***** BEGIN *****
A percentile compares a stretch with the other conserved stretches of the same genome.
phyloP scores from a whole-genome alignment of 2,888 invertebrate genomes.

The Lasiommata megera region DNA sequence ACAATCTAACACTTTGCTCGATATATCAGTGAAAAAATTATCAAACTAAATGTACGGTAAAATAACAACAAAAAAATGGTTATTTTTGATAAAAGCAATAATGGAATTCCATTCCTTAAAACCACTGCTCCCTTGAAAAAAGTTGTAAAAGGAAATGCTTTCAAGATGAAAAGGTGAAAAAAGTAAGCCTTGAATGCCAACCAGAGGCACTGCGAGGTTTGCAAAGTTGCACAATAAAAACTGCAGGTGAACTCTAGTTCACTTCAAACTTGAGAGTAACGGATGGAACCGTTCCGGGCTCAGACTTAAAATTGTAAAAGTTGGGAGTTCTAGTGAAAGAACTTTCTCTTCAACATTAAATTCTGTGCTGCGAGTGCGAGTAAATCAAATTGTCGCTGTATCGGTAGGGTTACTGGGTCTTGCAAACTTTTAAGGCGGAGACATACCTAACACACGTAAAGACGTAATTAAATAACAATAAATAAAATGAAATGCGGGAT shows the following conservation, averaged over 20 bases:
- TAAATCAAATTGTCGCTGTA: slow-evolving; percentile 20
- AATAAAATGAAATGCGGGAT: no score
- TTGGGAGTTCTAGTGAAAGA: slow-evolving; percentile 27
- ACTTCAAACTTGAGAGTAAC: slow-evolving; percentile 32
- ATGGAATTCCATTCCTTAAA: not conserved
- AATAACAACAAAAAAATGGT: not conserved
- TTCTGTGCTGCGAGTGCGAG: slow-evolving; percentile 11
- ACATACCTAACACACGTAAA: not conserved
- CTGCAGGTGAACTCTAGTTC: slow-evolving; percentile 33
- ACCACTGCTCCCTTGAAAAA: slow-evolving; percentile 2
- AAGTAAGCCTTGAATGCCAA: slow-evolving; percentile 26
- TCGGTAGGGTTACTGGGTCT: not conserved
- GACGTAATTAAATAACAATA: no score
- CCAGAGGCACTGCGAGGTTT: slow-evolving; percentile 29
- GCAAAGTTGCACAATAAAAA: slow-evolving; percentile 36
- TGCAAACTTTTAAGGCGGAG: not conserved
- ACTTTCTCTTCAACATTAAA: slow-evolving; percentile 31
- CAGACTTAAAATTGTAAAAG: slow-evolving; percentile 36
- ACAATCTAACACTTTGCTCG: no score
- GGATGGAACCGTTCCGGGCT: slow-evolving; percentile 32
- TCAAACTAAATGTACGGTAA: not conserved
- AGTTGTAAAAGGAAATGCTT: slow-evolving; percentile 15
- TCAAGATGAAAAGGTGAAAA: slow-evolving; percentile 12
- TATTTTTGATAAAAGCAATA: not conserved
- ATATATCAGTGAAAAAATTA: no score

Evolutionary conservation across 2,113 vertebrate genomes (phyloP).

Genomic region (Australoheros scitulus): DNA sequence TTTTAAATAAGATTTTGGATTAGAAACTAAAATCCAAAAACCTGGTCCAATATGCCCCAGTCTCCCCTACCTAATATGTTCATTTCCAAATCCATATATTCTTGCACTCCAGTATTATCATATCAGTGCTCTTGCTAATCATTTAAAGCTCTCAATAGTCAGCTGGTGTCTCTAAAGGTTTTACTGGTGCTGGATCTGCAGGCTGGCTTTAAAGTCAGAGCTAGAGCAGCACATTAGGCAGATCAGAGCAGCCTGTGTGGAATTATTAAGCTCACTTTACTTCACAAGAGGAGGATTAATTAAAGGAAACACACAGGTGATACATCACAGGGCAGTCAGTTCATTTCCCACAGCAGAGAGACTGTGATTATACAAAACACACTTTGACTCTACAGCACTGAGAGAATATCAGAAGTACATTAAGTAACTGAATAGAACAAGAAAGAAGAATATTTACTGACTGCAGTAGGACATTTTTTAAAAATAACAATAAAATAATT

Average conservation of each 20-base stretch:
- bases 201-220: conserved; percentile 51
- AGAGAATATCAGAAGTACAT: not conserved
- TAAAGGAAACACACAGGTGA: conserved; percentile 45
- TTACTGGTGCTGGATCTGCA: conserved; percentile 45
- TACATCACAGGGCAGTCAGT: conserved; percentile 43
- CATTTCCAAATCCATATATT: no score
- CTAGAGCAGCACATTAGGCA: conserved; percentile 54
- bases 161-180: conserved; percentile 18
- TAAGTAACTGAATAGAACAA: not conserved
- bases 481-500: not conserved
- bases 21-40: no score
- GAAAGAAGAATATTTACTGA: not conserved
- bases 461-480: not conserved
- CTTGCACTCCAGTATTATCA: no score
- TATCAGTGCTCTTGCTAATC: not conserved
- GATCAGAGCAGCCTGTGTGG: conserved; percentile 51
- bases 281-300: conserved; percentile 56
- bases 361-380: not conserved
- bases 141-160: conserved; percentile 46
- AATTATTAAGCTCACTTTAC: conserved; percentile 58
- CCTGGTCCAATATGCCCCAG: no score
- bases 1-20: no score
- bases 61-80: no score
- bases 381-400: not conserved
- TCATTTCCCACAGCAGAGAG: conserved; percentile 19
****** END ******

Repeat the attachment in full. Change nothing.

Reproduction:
A percentile compares a stretch with the other conserved stretches of the same genome.
phyloP scores from a whole-genome alignment of 2,888 invertebrate genomes.

The Lasiommata megera region DNA sequence ACAATCTAACACTTTGCTCGATATATCAGTGAAAAAATTATCAAACTAAATGTACGGTAAAATAACAACAAAAAAATGGTTATTTTTGATAAAAGCAATAATGGAATTCCATTCCTTAAAACCACTGCTCCCTTGAAAAAAGTTGTAAAAGGAAATGCTTTCAAGATGAAAAGGTGAAAAAAGTAAGCCTTGAATGCCAACCAGAGGCACTGCGAGGTTTGCAAAGTTGCACAATAAAAACTGCAGGTGAACTCTAGTTCACTTCAAACTTGAGAGTAACGGATGGAACCGTTCCGGGCTCAGACTTAAAATTGTAAAAGTTGGGAGTTCTAGTGAAAGAACTTTCTCTTCAACATTAAATTCTGTGCTGCGAGTGCGAGTAAATCAAATTGTCGCTGTATCGGTAGGGTTACTGGGTCTTGCAAACTTTTAAGGCGGAGACATACCTAACACACGTAAAGACGTAATTAAATAACAATAAATAAAATGAAATGCGGGAT shows the following conservation, averaged over 20 bases:
- TAAATCAAATTGTCGCTGTA: slow-evolving; percentile 20
- AATAAAATGAAATGCGGGAT: no score
- TTGGGAGTTCTAGTGAAAGA: slow-evolving; percentile 27
- ACTTCAAACTTGAGAGTAAC: slow-evolving; percentile 32
- ATGGAATTCCATTCCTTAAA: not conserved
- AATAACAACAAAAAAATGGT: not conserved
- TTCTGTGCTGCGAGTGCGAG: slow-evolving; percentile 11
- ACATACCTAACACACGTAAA: not conserved
- CTGCAGGTGAACTCTAGTTC: slow-evolving; percentile 33
- ACCACTGCTCCCTTGAAAAA: slow-evolving; percentile 2
- AAGTAAGCCTTGAATGCCAA: slow-evolving; percentile 26
- TCGGTAGGGTTACTGGGTCT: not conserved
- GACGTAATTAAATAACAATA: no score
- CCAGAGGCACTGCGAGGTTT: slow-evolving; percentile 29
- GCAAAGTTGCACAATAAAAA: slow-evolving; percentile 36
- TGCAAACTTTTAAGGCGGAG: not conserved
- ACTTTCTCTTCAACATTAAA: slow-evolving; percentile 31
- CAGACTTAAAATTGTAAAAG: slow-evolving; percentile 36
- ACAATCTAACACTTTGCTCG: no score
- GGATGGAACCGTTCCGGGCT: slow-evolving; percentile 32
- TCAAACTAAATGTACGGTAA: not conserved
- AGTTGTAAAAGGAAATGCTT: slow-evolving; percentile 15
- TCAAGATGAAAAGGTGAAAA: slow-evolving; percentile 12
- TATTTTTGATAAAAGCAATA: not conserved
- ATATATCAGTGAAAAAATTA: no score

Evolutionary conservation across 2,113 vertebrate genomes (phyloP).

Genomic region (Australoheros scitulus): DNA sequence TTTTAAATAAGATTTTGGATTAGAAACTAAAATCCAAAAACCTGGTCCAATATGCCCCAGTCTCCCCTACCTAATATGTTCATTTCCAAATCCATATATTCTTGCACTCCAGTATTATCATATCAGTGCTCTTGCTAATCATTTAAAGCTCTCAATAGTCAGCTGGTGTCTCTAAAGGTTTTACTGGTGCTGGATCTGCAGGCTGGCTTTAAAGTCAGAGCTAGAGCAGCACATTAGGCAGATCAGAGCAGCCTGTGTGGAATTATTAAGCTCACTTTACTTCACAAGAGGAGGATTAATTAAAGGAAACACACAGGTGATACATCACAGGGCAGTCAGTTCATTTCCCACAGCAGAGAGACTGTGATTATACAAAACACACTTTGACTCTACAGCACTGAGAGAATATCAGAAGTACATTAAGTAACTGAATAGAACAAGAAAGAAGAATATTTACTGACTGCAGTAGGACATTTTTTAAAAATAACAATAAAATAATT

Average conservation of each 20-base stretch:
- bases 201-220: conserved; percentile 51
- AGAGAATATCAGAAGTACAT: not conserved
- TAAAGGAAACACACAGGTGA: conserved; percentile 45
- TTACTGGTGCTGGATCTGCA: conserved; percentile 45
- TACATCACAGGGCAGTCAGT: conserved; percentile 43
- CATTTCCAAATCCATATATT: no score
- CTAGAGCAGCACATTAGGCA: conserved; percentile 54
- bases 161-180: conserved; percentile 18
- TAAGTAACTGAATAGAACAA: not conserved
- bases 481-500: not conserved
- bases 21-40: no score
- GAAAGAAGAATATTTACTGA: not conserved
- bases 461-480: not conserved
- CTTGCACTCCAGTATTATCA: no score
- TATCAGTGCTCTTGCTAATC: not conserved
- GATCAGAGCAGCCTGTGTGG: conserved; percentile 51
- bases 281-300: conserved; percentile 56
- bases 361-380: not conserved
- bases 141-160: conserved; percentile 46
- AATTATTAAGCTCACTTTAC: conserved; percentile 58
- CCTGGTCCAATATGCCCCAG: no score
- bases 1-20: no score
- bases 61-80: no score
- bases 381-400: not conserved
- TCATTTCCCACAGCAGAGAG: conserved; percentile 19